Eugene Record - My Father In Lites (Book Review), by Brian Record (2015)

Eugene Record
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The Chi-Lites were among the most critically acclaimed and popular vocal groups of the 70s, and perhaps the key to their success was the songwriting of Eugene Record. The natural heir to the sensitive, passionate 1960s songwriting of Smokey Robinson, Record, with writing partner Barbara Acklin, created musical stories about both love and social ills, all possessing a level of depth that put them a notch above most other work on the radio. Both as a member of the Chi-Lites and as solo singer, songwriter and producer, Eugene Record created a legacy that has remained, and even grown, in the decade since his death.

The Chi-Lites were among the most critically acclaimed and popular vocal groups of the 70s, and perhaps the key to their success was the songwriting of Eugene Record. The natural heir to the sensitive, passionate 1960s songwriting of Smokey Robinson, Record, with writing partner Barbara Acklin, created musical stories about both love and social ills, all possessing a level of depth that put them a notch above most other work on the radio. Both as a member of the Chi-Lites and as solo singer, songwriter and producer, Eugene Record created a legacy that has remained, and even grown, in the decade since his death.

A different look at Eugene Record is the goal of the new book written by his son, Brian A. Record, My Father In LitesIn it, Brian creates a behind-the-scenes view of his father's legendary songs, connecting those thoughful, often emotional works with true life events of love lost and found, of personal triumph and, sadly, of tragedy and death. The story is told through the eyes of the young Record, first with the perspective of a child observing his caring - but often absent - father, and later through the lens of an adult man trying to piece together a clean summary of a naturally complicated life. Most of all, it is the story of a real family, one both flawed and struggling, yet filled with a great deal of love.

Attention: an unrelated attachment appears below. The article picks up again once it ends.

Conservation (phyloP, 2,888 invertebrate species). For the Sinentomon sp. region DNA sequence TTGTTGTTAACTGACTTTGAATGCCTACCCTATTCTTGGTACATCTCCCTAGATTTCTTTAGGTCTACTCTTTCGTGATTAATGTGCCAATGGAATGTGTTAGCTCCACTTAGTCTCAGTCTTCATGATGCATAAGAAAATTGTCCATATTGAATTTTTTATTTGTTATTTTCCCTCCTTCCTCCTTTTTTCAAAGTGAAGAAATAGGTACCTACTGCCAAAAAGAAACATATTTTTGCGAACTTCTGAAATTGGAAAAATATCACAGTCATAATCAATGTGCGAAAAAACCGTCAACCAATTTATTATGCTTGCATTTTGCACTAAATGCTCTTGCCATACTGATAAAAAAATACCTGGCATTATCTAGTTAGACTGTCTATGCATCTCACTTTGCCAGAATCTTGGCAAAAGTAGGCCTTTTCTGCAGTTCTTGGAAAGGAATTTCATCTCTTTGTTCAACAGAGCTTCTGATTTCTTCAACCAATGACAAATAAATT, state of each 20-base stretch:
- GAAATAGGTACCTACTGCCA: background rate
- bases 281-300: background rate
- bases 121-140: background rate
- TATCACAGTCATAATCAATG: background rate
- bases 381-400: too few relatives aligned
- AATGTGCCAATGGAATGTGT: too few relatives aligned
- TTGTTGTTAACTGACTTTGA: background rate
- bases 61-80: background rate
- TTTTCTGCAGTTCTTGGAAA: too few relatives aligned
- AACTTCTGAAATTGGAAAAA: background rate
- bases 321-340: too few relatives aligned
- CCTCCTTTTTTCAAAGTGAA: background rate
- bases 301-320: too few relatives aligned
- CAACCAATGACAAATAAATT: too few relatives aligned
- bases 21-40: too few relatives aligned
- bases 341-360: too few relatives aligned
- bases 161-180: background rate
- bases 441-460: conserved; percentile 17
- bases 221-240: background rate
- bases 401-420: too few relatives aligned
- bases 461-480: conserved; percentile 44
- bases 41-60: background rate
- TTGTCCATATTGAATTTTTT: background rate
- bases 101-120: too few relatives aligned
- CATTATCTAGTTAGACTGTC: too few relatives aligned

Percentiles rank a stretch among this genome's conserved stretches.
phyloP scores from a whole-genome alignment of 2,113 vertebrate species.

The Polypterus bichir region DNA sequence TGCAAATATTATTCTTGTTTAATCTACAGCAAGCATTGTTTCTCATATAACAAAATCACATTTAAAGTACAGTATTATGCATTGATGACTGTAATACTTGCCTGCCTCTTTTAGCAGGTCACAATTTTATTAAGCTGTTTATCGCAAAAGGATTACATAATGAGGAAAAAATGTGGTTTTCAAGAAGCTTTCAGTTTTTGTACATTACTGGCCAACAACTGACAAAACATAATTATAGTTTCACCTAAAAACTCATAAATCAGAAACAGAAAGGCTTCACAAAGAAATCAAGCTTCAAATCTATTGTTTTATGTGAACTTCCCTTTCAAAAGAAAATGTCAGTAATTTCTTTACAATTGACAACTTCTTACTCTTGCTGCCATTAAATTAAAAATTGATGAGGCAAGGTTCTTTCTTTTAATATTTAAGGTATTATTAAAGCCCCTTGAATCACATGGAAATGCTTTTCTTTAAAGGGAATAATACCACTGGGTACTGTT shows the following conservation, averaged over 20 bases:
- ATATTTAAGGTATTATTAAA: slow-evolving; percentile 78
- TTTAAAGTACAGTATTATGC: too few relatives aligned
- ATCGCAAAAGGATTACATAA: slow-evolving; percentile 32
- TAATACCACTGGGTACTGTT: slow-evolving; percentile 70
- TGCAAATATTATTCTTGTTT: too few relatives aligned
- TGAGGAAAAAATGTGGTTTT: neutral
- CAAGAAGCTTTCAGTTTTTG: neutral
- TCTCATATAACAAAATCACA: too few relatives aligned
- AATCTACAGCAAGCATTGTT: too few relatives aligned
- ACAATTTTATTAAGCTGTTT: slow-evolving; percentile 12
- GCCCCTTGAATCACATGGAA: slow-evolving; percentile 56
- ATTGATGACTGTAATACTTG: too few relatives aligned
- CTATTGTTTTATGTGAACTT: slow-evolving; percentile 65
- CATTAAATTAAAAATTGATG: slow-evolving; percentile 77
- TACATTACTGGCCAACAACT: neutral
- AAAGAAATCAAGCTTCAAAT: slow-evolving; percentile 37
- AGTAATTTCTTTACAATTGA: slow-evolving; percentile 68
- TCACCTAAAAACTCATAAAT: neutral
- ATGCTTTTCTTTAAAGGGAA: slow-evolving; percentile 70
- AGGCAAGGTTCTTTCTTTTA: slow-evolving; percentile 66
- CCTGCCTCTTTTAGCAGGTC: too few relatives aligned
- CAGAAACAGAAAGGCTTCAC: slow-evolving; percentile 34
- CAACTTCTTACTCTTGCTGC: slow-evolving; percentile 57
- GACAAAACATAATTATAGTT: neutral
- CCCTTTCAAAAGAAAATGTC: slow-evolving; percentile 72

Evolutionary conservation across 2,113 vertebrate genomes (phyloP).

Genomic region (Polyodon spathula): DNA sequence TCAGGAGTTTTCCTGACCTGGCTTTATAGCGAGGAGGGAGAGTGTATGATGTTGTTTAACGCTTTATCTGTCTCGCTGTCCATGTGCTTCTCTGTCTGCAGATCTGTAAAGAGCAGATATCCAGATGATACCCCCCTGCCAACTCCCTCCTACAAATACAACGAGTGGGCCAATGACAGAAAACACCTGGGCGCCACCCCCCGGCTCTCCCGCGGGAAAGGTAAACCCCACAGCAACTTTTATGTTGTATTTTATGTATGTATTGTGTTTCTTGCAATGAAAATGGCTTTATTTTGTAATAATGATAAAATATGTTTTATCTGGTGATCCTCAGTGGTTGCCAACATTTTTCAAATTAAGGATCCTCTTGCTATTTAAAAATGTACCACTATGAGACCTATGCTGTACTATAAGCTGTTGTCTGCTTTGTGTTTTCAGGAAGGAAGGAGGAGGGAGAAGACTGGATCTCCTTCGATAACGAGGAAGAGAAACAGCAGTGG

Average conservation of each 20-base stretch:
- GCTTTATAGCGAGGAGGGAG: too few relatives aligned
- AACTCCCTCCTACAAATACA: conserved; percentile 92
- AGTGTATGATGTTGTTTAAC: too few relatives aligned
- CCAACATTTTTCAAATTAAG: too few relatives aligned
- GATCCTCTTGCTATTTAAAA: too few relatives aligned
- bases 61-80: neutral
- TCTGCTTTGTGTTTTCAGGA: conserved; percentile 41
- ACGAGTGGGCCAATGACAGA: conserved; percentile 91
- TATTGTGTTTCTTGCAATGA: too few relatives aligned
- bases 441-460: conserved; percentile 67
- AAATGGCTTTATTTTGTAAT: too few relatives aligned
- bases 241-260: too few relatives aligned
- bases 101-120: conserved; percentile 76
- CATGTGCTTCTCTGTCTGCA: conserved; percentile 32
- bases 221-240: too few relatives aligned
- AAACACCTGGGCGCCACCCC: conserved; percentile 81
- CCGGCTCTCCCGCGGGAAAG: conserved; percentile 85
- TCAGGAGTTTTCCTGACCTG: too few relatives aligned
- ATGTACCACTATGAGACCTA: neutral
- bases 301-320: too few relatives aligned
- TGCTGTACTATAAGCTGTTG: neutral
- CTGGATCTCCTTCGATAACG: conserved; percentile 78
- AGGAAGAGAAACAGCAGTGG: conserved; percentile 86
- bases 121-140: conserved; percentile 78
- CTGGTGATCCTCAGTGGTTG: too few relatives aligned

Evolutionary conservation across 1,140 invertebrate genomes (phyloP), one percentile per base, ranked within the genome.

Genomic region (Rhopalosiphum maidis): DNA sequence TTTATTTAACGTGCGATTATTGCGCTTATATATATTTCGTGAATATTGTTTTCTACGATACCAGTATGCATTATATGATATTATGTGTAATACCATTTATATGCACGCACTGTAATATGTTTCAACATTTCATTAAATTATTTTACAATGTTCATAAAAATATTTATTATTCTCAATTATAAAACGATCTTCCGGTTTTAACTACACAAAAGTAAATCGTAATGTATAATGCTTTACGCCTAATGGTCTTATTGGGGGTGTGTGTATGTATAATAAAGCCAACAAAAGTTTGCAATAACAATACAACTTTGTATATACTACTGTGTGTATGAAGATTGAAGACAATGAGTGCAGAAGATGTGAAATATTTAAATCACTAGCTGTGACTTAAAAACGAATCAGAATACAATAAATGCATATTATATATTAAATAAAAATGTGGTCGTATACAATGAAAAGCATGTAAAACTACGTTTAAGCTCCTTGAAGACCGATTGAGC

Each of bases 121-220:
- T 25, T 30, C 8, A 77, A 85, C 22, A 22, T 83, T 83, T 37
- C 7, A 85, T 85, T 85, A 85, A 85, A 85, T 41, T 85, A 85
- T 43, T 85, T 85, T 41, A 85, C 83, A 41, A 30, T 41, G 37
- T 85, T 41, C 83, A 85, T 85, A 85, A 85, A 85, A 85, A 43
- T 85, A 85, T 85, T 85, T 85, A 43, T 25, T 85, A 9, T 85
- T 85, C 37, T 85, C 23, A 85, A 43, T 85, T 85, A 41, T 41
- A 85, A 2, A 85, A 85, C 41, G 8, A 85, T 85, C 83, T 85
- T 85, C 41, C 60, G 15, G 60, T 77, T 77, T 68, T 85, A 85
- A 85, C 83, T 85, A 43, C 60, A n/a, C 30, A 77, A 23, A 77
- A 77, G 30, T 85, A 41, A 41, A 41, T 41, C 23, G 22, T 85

My Father In Lites generally takes a chronological look at the life of the elder Record, but the stream of consciousness approach of Brian Record's writing is filled with asynchronous reflections, breaking topic for flashback stories that at times enhance the narrative, even as they occasionally make the book a more difficult read. The writer takes pains to avoid judgment of the characters (especially family members) involved, often mentioning blockbuster events in just a sentence or two, and giving the impression that certain memories are too painful or controversial -- or in any case don't fit the premise of the book, which is a paean to the legacy of his father.

The nontraditional approach to this biography serves the purpose of the younger Record, who appears to be writing this book as much for himself and his family as for the outside world. The story of a life is never without twists and heartache, and My Father In Lites attempts to make order of the natural disorder of the elder Mr. Record's life, to put a lifetime of notable but disparate events in a context that better allows all to say, in the end, that Eugene Record was a good man who created incredible art and left the world on good terms with his Maker. In that it succeeds, showing both the humanity and redemption of the Eugene Record, and providing a deeper look at his beautiful, seminal work.

By Chris Rizik

 

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